Computer Engineering Seminar
New Paradigms in Cache Architectures
Add to Google Calendar
The memory wall continues to be a major performance bottleneck for modern processors. Caching has been well recognized as a powerful solution to filter requests going to the main memory and boost performance. Unsurprisingly, the general industry trend has therefore been to increase the amount of cache that is put on die. In fact, recent advances in technologies like embedded DRAM (eDRAM) and high bandwidth memory (HBM) have even allowed building very large multi-MB to GB caches. Research in cache subsystems is driven by the conventional wisdom that increasing the hit rate in the cache subsystem improves average latency and bandwidth and hence gains performance.
At the Micro-Architecture Research Lab, Intel India, we have been fundamentally re-investigating caching, and have shown that there is more to cache design than just increasing cache hit rates. In this talk we will discuss two of our recent works in this direction.
The first part of the talk is on efficient management of large HBM or eDRAM caches. We show that blindly increasing hit rates for such large caches can in fact be detrimental to performance. Instead we develop a dynamic access partitioning scheme that sacrifices some amount of hit rate in order to tap the main memory bandwidth and increase overall performance. This work was adjudged as the best paper at HPCA 2017.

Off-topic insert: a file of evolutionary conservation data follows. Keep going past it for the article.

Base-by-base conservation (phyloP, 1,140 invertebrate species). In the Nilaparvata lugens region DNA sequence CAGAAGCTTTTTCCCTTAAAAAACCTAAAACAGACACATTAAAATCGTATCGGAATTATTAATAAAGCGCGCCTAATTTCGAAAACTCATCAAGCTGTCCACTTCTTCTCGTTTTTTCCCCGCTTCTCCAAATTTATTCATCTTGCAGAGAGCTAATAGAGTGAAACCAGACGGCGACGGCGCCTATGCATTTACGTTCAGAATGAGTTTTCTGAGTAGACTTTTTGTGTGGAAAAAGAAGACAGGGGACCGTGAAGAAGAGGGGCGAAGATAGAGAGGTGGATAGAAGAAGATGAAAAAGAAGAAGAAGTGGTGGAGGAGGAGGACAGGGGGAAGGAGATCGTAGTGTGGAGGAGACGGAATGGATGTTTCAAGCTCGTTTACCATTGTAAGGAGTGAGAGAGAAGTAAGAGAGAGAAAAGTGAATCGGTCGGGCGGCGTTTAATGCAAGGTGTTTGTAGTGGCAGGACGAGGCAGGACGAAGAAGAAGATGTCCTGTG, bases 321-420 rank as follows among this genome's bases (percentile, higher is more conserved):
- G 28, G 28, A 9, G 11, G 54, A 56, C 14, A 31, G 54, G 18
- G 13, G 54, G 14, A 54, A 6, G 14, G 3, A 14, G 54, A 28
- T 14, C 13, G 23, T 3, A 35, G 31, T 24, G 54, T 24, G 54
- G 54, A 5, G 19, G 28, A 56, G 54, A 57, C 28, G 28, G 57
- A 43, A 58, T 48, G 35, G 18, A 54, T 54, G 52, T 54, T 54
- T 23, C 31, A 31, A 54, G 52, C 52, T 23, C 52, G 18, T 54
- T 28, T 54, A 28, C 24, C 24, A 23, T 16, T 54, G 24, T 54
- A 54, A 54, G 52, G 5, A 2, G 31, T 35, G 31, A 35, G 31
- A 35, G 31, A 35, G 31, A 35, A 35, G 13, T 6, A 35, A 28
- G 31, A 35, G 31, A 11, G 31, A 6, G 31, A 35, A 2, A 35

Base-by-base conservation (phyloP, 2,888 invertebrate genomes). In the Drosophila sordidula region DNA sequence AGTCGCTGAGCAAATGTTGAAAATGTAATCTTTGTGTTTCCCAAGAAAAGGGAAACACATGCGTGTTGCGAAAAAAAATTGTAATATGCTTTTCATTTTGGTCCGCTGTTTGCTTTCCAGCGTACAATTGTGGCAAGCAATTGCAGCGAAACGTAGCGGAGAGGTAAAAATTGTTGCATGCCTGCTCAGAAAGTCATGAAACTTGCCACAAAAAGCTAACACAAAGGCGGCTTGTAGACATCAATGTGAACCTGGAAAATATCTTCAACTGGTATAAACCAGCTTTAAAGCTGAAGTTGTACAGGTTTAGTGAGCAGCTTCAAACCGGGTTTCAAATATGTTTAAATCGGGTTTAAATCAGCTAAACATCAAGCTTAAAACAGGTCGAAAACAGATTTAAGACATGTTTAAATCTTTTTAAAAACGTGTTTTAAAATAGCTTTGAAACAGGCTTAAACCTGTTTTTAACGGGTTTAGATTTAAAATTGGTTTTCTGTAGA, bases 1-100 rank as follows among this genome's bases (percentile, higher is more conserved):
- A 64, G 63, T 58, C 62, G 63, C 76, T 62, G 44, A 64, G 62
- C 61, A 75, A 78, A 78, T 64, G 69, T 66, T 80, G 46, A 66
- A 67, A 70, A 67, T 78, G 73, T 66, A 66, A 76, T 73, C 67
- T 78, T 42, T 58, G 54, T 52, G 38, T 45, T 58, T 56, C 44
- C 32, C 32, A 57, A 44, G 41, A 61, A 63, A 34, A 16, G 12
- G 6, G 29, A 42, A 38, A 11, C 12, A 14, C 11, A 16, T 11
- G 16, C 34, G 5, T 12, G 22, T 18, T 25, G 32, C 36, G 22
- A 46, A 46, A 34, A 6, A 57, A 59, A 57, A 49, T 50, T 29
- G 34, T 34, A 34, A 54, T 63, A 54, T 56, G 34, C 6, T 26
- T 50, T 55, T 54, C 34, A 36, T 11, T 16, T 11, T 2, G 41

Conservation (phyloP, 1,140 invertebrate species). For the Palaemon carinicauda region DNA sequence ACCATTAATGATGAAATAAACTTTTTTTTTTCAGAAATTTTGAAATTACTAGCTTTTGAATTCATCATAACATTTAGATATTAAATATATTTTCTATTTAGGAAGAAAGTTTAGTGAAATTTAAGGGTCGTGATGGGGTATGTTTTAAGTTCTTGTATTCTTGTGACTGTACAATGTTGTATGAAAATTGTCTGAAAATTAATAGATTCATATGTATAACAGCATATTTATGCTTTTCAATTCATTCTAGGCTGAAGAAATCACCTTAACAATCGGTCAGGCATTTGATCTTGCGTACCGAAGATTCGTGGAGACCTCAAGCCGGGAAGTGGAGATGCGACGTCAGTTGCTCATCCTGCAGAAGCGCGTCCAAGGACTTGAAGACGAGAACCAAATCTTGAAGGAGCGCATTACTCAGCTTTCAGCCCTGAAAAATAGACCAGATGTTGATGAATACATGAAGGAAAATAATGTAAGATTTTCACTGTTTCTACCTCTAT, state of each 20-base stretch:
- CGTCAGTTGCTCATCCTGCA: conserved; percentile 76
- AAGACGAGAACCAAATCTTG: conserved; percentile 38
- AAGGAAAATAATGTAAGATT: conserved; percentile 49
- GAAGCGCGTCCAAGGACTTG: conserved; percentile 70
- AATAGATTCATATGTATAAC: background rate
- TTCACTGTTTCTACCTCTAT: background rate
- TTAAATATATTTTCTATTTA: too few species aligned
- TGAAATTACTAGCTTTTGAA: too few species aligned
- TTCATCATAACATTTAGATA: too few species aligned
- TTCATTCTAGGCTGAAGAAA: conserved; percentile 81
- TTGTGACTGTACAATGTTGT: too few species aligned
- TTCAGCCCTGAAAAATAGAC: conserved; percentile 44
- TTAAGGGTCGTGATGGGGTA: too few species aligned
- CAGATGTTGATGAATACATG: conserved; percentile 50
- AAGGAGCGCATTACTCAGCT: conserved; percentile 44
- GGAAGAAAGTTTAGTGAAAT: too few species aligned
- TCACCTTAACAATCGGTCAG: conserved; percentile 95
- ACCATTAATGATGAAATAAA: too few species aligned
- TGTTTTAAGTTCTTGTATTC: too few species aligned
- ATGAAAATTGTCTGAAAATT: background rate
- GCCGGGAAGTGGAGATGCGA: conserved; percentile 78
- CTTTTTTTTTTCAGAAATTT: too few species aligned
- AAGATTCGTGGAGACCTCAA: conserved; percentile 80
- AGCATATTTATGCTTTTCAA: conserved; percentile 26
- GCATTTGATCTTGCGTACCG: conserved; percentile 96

In the second part of the talk, we will do a fundamental re-analysis of the popular three level cache hierarchy and show that it is not the most efficient way of designing on-die caches. Instead we will show that at a much lower area, a two level cache hierarchy aided with a learning of the program behavior, can be more efficient. This presents interesting power-performance-area trade-offs for cache designers. This work was published at ISCA 2018.
Dr. Shankar Balachandran is a Research Scientist at the Intel Microarchitecture Research Lab at Bangalore, India. His primary area of research is in core microarchitecture, focusing on the memory and caching subsystem at present. He received his PhD in Electrical Engineering from the University of Texas at Dallas in 2005. He was on the faculty of Computer Science and Engineering at the Indian Institute of Technology Madras (IIT Madras) from 2005 to 2016, where his research focused on design automation, VLSI design, and multicore programming.